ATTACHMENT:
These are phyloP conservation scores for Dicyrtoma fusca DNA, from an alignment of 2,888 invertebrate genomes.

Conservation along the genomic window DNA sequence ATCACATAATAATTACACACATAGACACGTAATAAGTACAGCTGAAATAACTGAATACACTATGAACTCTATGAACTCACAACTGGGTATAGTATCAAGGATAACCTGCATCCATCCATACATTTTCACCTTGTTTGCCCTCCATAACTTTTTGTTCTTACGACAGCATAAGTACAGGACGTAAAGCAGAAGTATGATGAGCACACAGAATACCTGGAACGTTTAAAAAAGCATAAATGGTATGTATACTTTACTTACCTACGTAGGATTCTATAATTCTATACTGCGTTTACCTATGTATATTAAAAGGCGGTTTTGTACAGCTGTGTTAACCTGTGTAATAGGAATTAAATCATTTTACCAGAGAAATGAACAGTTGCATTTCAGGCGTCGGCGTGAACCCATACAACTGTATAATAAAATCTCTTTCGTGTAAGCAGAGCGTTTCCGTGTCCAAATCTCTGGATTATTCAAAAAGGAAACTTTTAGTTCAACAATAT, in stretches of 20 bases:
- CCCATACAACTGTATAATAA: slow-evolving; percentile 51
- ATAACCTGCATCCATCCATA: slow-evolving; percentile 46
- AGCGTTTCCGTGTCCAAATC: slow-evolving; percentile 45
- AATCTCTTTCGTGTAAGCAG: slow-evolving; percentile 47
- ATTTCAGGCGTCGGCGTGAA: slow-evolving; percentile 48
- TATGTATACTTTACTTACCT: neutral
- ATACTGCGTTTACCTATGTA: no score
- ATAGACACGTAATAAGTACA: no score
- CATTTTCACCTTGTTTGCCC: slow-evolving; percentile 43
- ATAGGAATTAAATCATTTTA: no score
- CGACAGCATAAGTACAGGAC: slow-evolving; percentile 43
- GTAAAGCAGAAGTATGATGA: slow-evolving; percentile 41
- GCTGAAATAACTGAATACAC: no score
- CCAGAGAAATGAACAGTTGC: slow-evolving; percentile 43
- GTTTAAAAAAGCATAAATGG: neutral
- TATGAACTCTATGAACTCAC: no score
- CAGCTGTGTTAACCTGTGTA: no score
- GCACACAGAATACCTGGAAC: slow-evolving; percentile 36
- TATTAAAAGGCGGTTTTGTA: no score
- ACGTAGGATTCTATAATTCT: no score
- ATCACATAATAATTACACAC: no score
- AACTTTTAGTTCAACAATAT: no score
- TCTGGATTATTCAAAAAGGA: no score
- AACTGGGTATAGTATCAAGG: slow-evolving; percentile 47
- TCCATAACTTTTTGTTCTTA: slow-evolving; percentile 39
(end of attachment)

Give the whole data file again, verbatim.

These are phyloP conservation scores for Dicyrtoma fusca DNA, from an alignment of 2,888 invertebrate genomes.

Conservation along the genomic window DNA sequence ATCACATAATAATTACACACATAGACACGTAATAAGTACAGCTGAAATAACTGAATACACTATGAACTCTATGAACTCACAACTGGGTATAGTATCAAGGATAACCTGCATCCATCCATACATTTTCACCTTGTTTGCCCTCCATAACTTTTTGTTCTTACGACAGCATAAGTACAGGACGTAAAGCAGAAGTATGATGAGCACACAGAATACCTGGAACGTTTAAAAAAGCATAAATGGTATGTATACTTTACTTACCTACGTAGGATTCTATAATTCTATACTGCGTTTACCTATGTATATTAAAAGGCGGTTTTGTACAGCTGTGTTAACCTGTGTAATAGGAATTAAATCATTTTACCAGAGAAATGAACAGTTGCATTTCAGGCGTCGGCGTGAACCCATACAACTGTATAATAAAATCTCTTTCGTGTAAGCAGAGCGTTTCCGTGTCCAAATCTCTGGATTATTCAAAAAGGAAACTTTTAGTTCAACAATAT, in stretches of 20 bases:
- CCCATACAACTGTATAATAA: slow-evolving; percentile 51
- ATAACCTGCATCCATCCATA: slow-evolving; percentile 46
- AGCGTTTCCGTGTCCAAATC: slow-evolving; percentile 45
- AATCTCTTTCGTGTAAGCAG: slow-evolving; percentile 47
- ATTTCAGGCGTCGGCGTGAA: slow-evolving; percentile 48
- TATGTATACTTTACTTACCT: neutral
- ATACTGCGTTTACCTATGTA: no score
- ATAGACACGTAATAAGTACA: no score
- CATTTTCACCTTGTTTGCCC: slow-evolving; percentile 43
- ATAGGAATTAAATCATTTTA: no score
- CGACAGCATAAGTACAGGAC: slow-evolving; percentile 43
- GTAAAGCAGAAGTATGATGA: slow-evolving; percentile 41
- GCTGAAATAACTGAATACAC: no score
- CCAGAGAAATGAACAGTTGC: slow-evolving; percentile 43
- GTTTAAAAAAGCATAAATGG: neutral
- TATGAACTCTATGAACTCAC: no score
- CAGCTGTGTTAACCTGTGTA: no score
- GCACACAGAATACCTGGAAC: slow-evolving; percentile 36
- TATTAAAAGGCGGTTTTGTA: no score
- ACGTAGGATTCTATAATTCT: no score
- ATCACATAATAATTACACAC: no score
- AACTTTTAGTTCAACAATAT: no score
- TCTGGATTATTCAAAAAGGA: no score
- AACTGGGTATAGTATCAAGG: slow-evolving; percentile 47
- TCCATAACTTTTTGTTCTTA: slow-evolving; percentile 39